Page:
I summed up by saying that ecojustice is a concept, a tool, to build connections between human communities, and to help human creatures become aware with their connections with all living things.
Session plan follows. Continue reading
Ferry Beach, Saco, Maine
It stopped raining late this morning, and by early evening the sky was almost entirely clear. With clear skies and a light wind, the conditions on Saco Bay were the best they’ve been all week. I decided to try to paddle to Eagle Island, about a mile off shore.
By six o’clock, I was pushing the canoe into the light surf. I waded out up to my thighs, jumped in the canoe, and started paddling. There were a few large cloud masses off to the southeast which might become thunderheads, but they were well to the south and moving away from me. I felt a light offshore wind on my back, just enough to ruffle the surface of the water. I figured the offshore wind would probably ease off towards sunset, so conditions looked good all around. I started paddling for the island.
When I was about halfway there, I saw a Common Loon off the port bow. I fumbled with binoculars — an old pair with broken eye cups, which would be no great loss if they got soaked — and as I fumbled, I realized that the bow of the canoe was slewing to port just as a particularly big swell came at me. I let the binoculars drop on their cord, grabbed the paddle, and brought the bow into the wave. It was suddenly clear that I couldn’t stop paddling, for if the canoe drifted broadside to the waves, the waves had gotten big enough that it would be easy to go over.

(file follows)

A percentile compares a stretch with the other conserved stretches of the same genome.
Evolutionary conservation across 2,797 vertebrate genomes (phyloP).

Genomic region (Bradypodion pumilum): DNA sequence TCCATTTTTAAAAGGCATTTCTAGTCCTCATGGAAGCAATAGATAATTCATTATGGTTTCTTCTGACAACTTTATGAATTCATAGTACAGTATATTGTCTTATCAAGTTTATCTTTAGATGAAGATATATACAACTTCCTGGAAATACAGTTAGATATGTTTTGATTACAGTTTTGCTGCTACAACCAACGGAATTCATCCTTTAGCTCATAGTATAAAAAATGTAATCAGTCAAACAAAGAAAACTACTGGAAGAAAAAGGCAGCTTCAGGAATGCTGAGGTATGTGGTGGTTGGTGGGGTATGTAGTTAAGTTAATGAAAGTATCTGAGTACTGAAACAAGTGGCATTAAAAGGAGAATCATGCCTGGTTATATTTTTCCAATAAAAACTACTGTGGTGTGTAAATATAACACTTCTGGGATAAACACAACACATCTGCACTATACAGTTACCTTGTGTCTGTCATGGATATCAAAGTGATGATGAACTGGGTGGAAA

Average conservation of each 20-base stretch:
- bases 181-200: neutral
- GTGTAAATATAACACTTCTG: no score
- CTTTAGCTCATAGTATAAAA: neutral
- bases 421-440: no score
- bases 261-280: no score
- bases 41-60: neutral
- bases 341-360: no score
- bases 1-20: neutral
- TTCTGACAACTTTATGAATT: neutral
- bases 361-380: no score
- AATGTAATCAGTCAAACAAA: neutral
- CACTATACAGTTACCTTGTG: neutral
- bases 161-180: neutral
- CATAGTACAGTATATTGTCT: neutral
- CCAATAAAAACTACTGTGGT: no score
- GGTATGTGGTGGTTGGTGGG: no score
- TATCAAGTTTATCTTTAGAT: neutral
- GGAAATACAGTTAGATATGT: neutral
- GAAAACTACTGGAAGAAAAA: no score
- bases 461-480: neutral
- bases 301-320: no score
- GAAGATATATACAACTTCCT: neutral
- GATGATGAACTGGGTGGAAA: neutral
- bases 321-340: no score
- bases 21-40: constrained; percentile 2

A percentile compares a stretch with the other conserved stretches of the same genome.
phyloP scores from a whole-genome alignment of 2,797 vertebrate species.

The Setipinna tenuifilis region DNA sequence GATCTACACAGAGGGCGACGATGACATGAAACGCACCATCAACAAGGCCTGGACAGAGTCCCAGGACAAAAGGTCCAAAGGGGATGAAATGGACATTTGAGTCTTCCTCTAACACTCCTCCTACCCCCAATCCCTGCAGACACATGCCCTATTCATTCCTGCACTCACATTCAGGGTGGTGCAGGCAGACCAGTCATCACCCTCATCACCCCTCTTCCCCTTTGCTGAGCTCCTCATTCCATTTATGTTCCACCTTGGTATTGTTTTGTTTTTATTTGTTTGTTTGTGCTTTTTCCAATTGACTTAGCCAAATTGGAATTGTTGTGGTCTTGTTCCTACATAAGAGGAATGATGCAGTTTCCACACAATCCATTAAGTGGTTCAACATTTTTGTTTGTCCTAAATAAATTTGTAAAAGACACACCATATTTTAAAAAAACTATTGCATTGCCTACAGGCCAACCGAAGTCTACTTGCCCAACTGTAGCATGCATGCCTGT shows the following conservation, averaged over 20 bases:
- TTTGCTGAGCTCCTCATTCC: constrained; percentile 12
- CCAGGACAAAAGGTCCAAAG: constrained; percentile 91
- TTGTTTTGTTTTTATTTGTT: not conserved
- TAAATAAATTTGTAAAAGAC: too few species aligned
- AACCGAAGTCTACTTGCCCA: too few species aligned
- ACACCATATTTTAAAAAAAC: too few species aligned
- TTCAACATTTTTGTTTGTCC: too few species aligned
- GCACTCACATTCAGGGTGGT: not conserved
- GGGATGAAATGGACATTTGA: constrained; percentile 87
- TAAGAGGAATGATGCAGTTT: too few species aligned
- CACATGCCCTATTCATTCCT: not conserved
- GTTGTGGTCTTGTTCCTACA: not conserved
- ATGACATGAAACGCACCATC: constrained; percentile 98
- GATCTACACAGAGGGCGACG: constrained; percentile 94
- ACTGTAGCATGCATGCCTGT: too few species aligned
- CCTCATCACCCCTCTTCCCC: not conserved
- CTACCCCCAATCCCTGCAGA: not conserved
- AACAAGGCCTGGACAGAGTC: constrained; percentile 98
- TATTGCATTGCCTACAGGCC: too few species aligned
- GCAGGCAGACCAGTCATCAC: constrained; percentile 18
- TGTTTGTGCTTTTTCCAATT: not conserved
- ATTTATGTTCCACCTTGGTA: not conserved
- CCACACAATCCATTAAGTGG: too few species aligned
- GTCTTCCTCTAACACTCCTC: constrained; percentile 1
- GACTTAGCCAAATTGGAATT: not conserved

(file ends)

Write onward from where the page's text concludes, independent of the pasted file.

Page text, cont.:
I kept paddling, and the swells kept getting larger. They were getting big enough that I began to worry how I would turn the canoe around. At first, I hoped that if I got on the landward side of Eagle Island, I’d be sheltered from the waves and it would be easy to turn around. But the farther out into the bay I got, the bigger the swells got. When I rode up and over one particularly big swell — about two feet high, and steeper than before — I gave up on Eagle Island, and looked for an opportunity to turn the canoe. Several good sized waves, then a short interval with small waves — I turned the canoe as fast as possible, and began paddling for shore.
But I wasn’t ready to go back yet. Once I got back to where the swells diminished in size, I decided to paddle over to the mile-long jetty that protects the channel of the Saco River. Sometimes Harbor Seals swim along the jetty — seeing a seal would be a nice consolation prize. The offshore breeze began to stiffen. I got near the jetty, reached for the binoculars to look at some Least Terns flying overhead — the wind blew me right towards the jetty. I grabbed the paddle and dug into the water to pull myself away the sharp rocks of the jetty.
That was enough. I paddled for home. It was tough going. With only one person in the canoe, the bow rode high, and it was hard work to keep it pointed just off the wind. I had to push myself harder than I liked. I rode a wave up onto the sand, jumped out, and grabbed the canoe to pull it out of the water. Muscles from my thighs up through my shoulders were quivering from the hard paddling — I just couldn’t lift the canoe right then, so I dragged it up the beach out of reach of the waves. A few more scratches on the bottom of the canoe wouldn’t hurt.
Eventually I carried the canoe up off the beach. Marty, the fellow who’s leading a sea-kayaking workshop here this week, saw me. “How’d it go?” he said.